After complaints Friday from East End neighborhood residents and building owners about a strong sulfur smell in their drinking water, the Pittsburgh Water and Sewer Authority began flushing fire hydrants to bring fresh water into the system.
The city said the sulfur smell was not harmful and was the result of a temporary shutdown of the treatment plant earlier this week for about six hours. For reasons that the city is still exploring, that affected the portion of its distribution system, known as Highland 1, that serves the East End.
The city received 10 complaints from residents from Swisshelm Park, North Point Breeze and Squirrel Hill starting Friday morning that the water they were brushing their teeth with or showering in smelled like sulfur.
But many more residents in at least one of those neighborhoods, Swisshelm Park, posted complaints to a neighborhood Facebook page, and said they were contacting their city council representatives. The Facebook page charted the spread of the sulfur smell from their neighborhood, north to where some neighborhood children attended school at St. Bedes’ Parish school, where the water there also smelled strongly of sulfur.
Bob Weimar, the PWSA’s interim director of engineering and construction, said this is an example of a problem “that looks worse than it is.”
The sulfur smell is the result of minute amounts of hydrogen sulfide in the water that are not harmful, he said, based on testing the city has already done.
“It’s really an aesthetics issue,” he said, but one the city is working to eliminate, he said. “It is not a health issue.”
Mr. Weimar said plant workers noticed a slight sulfur smell at the treatment plant Friday, but it probably smells worse in homes because people tend to use water in the home at a higher temperature than at the plant, which exacerbates the smell.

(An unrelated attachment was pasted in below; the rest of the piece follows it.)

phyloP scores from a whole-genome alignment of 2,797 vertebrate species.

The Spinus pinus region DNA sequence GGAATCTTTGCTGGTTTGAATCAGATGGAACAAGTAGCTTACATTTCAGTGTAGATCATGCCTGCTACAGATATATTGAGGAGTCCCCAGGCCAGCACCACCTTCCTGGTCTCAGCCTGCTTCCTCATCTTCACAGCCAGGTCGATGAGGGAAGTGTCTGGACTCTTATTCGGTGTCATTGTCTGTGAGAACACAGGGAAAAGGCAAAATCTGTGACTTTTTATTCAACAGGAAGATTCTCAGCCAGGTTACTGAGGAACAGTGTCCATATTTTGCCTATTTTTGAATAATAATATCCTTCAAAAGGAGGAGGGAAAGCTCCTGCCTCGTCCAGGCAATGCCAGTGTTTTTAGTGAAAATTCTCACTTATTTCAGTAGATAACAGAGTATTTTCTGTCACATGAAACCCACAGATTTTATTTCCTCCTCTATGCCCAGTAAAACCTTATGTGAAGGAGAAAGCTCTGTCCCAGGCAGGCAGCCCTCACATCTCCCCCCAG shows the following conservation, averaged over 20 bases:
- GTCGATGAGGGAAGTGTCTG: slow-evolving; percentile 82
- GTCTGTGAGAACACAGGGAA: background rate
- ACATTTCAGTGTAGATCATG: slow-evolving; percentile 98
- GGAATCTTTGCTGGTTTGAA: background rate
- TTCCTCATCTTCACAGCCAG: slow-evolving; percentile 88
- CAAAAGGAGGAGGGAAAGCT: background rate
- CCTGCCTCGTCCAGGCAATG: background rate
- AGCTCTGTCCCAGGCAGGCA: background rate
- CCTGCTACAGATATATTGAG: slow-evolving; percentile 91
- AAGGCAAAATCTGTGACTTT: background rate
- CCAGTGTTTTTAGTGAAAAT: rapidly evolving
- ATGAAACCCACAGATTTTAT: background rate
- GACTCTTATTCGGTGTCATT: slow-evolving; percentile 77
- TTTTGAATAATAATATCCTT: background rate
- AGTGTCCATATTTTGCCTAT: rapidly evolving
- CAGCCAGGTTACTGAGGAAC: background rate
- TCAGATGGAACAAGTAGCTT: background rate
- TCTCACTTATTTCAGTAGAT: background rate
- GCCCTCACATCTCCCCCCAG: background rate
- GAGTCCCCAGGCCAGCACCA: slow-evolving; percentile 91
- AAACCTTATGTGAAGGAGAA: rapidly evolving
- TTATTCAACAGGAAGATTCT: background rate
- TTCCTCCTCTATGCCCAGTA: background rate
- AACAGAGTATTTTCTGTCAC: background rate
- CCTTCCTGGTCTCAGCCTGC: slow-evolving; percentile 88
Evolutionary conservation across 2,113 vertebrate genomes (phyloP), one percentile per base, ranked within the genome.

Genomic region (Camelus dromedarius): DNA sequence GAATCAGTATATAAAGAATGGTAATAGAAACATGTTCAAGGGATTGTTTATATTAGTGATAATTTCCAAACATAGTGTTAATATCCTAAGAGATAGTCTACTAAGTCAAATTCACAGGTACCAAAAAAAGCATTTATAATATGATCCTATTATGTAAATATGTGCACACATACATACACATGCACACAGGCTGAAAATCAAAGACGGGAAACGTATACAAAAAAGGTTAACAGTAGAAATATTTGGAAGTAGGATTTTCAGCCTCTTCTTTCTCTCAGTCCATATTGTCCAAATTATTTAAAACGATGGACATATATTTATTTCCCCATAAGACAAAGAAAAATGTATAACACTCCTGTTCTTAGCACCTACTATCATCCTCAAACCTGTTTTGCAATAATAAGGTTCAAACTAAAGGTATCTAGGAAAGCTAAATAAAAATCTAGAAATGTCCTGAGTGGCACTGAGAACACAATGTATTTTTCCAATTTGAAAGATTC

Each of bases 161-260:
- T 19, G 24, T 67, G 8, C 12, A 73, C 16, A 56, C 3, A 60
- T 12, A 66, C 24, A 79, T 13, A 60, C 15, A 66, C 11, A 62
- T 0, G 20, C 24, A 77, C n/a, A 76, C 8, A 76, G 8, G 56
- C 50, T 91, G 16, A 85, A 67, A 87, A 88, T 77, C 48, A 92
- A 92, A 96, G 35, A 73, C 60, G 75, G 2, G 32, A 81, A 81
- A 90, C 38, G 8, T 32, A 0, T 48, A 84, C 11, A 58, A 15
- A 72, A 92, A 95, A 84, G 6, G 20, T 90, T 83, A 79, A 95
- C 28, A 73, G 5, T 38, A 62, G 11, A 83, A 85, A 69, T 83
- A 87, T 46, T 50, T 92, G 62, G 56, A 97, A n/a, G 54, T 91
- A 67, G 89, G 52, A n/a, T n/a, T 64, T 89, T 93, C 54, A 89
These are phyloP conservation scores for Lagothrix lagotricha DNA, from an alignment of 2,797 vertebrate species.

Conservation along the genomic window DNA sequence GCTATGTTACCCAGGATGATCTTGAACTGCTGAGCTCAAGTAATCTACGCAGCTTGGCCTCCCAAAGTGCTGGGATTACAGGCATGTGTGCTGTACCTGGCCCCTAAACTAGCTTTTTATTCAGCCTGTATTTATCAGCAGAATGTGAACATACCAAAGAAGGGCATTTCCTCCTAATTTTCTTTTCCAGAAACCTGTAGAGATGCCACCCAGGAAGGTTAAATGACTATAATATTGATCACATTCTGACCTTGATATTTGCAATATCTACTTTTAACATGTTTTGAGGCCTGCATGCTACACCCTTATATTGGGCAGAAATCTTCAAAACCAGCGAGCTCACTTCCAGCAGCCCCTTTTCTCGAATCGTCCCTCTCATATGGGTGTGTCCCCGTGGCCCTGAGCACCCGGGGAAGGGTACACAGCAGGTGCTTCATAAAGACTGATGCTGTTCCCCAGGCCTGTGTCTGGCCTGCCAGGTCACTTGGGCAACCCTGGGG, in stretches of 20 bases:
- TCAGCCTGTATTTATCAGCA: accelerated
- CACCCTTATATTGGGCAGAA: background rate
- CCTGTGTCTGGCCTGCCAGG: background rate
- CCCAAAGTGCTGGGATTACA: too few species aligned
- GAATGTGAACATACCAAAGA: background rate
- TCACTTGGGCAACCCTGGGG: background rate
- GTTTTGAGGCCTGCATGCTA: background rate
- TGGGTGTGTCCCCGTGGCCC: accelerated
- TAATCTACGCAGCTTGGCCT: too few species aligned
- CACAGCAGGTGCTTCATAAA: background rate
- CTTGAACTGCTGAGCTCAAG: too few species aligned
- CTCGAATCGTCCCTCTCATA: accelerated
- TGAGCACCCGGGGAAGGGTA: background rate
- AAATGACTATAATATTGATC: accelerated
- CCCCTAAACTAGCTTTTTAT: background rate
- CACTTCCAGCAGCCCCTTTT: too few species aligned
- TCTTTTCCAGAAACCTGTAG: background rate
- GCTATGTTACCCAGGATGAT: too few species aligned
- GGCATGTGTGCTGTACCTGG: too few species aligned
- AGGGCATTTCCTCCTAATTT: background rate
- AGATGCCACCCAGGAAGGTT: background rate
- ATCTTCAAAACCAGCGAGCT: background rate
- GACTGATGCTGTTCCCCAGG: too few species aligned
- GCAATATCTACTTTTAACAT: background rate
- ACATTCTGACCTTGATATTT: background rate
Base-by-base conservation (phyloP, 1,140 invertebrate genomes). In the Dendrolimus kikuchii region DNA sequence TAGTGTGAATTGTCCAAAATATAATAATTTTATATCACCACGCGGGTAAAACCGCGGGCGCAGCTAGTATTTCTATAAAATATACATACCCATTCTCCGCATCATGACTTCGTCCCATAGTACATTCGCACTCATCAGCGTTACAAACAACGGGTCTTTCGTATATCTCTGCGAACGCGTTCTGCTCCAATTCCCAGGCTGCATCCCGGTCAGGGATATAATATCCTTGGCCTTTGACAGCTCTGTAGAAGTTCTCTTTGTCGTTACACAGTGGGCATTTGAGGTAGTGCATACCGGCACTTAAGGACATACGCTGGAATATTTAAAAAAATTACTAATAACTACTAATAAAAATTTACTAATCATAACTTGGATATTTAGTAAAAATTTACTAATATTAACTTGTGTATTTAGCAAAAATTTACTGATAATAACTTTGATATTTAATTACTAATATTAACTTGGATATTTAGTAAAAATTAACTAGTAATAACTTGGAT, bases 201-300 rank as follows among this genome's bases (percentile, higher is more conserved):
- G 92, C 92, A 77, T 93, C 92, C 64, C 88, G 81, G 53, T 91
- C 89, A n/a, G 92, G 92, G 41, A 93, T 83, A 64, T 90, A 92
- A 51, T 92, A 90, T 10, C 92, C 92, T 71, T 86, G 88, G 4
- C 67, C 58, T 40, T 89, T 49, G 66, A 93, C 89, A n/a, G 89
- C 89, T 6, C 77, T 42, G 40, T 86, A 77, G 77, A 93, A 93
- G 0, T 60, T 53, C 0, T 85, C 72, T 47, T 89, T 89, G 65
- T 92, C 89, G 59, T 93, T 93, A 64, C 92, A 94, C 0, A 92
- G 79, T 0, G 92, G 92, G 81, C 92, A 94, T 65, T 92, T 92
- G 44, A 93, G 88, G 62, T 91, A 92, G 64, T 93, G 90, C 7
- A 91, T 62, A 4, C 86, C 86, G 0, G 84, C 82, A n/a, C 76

The sulfur smell was the result of a decision earlier this week to do some repairs at the treatment plant, which required shutting it down for about six hours.
That does not mean water is not treated, but it did mean the city would draw more water that had already been treated from its water basins without refilling the basins during those six hours.
The city is not sure exactly why the sulfur smell was so strong, but Mr. Weimar said a working theory is that because the water basins were drawn down lower than normal, that sediments at the bottom were stirred up more than they are typically, which pushed more hydrogen sulfide into the water that went into the system.
To counter that, the city began flushing fire hydrants in East End neighborhoods on Friday, and will continue to do so until the smell is gone.
Mr. Weimar said the city is first concentrating on “dead ends” where other sediments and hydrogen sulfide can accumulate, to try to get rid of the smell as quickly as possible.
That sediment accumulation can be seen at those hydrants, which can run brown for awhile after they are opened, but eventually turn clearer.
Mr. Weimar said one longer term solution to the sulfur smell problem is that the city has to restore the basins, which it has not done in about 25 years. Last year the city restored its filter system for the first time in 28 years.
But for now, he said: “We’re expecting that flushing for a couple of days in remote areas of the system will take care of it.”
Sean D. Hamill: firstname.lastname@example.org or 412-263-2579 or Twitter: @SeanDHamill.